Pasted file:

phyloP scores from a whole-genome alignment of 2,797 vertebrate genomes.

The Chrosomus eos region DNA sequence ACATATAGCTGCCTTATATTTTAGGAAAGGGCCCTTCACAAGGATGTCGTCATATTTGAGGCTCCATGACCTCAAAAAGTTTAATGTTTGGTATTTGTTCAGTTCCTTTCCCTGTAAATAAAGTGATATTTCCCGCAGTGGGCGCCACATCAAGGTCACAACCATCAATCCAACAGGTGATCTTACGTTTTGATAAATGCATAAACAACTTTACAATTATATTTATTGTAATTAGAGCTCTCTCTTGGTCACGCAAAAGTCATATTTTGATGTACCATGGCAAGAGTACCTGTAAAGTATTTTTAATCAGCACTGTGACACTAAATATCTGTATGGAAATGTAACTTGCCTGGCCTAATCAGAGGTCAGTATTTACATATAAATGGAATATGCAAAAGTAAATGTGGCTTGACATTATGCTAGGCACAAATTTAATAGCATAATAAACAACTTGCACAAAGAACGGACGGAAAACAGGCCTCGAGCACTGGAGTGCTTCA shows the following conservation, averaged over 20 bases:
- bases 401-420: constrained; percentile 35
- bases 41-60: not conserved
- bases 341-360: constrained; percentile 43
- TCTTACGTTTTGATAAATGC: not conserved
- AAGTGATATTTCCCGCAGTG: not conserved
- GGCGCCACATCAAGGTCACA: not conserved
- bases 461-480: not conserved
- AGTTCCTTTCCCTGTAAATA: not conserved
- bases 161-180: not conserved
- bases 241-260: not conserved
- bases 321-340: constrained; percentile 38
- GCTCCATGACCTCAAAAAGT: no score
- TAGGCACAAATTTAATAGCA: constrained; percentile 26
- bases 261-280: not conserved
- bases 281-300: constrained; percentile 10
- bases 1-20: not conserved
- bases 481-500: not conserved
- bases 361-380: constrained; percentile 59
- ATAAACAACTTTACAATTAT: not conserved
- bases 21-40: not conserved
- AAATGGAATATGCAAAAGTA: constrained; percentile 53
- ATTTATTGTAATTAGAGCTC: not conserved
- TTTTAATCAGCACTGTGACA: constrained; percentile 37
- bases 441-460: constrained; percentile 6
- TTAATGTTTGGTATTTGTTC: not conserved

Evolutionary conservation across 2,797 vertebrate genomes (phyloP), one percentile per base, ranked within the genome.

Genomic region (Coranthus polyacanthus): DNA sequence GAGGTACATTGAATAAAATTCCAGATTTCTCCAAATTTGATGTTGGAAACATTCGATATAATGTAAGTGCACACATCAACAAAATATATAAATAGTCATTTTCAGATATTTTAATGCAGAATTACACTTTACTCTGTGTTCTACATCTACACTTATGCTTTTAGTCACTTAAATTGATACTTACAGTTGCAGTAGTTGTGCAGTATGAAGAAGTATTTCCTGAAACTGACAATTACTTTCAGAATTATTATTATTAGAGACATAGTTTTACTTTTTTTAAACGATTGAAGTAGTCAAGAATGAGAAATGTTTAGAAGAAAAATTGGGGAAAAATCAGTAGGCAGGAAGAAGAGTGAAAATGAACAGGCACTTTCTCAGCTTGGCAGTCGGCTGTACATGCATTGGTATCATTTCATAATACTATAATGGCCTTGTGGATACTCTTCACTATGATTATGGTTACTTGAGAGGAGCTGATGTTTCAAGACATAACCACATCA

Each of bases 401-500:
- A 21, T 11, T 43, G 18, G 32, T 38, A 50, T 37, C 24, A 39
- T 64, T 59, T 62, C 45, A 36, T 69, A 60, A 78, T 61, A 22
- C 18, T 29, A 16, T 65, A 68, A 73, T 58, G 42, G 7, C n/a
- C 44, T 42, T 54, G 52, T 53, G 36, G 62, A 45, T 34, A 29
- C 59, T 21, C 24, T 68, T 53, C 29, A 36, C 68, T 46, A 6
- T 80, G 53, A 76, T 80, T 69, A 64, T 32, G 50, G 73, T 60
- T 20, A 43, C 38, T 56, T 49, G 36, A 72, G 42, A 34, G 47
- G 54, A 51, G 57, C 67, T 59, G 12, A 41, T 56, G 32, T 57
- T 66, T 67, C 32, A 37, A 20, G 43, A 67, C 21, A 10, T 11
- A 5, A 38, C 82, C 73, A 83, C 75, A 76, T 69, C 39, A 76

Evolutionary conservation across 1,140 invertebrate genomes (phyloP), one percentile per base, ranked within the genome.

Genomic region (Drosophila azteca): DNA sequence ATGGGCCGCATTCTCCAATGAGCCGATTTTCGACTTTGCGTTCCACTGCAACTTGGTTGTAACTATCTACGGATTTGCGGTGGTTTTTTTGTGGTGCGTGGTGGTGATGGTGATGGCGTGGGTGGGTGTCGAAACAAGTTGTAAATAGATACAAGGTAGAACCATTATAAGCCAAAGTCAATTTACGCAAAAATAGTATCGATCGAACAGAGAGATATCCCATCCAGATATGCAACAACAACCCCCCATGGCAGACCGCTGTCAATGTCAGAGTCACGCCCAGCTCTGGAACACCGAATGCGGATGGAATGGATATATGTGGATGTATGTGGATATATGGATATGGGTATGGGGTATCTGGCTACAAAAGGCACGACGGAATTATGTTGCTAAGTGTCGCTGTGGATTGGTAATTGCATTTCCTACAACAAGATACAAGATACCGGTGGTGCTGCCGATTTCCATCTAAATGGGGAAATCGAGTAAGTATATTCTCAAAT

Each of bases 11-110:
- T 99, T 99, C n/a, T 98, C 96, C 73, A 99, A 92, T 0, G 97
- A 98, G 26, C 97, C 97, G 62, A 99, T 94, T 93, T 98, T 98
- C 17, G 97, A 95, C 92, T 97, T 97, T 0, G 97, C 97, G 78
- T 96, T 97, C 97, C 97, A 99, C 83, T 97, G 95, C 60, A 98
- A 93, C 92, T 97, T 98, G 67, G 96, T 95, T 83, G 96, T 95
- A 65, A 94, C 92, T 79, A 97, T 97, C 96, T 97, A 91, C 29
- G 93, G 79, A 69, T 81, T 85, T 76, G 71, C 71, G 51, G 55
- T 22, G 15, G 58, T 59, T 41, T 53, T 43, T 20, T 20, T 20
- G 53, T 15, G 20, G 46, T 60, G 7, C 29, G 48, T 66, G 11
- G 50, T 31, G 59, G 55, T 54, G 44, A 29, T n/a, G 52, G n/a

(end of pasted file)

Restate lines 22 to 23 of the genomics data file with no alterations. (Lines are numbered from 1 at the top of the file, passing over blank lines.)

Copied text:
- bases 21-40: not conserved
- AAATGGAATATGCAAAAGTA: constrained; percentile 53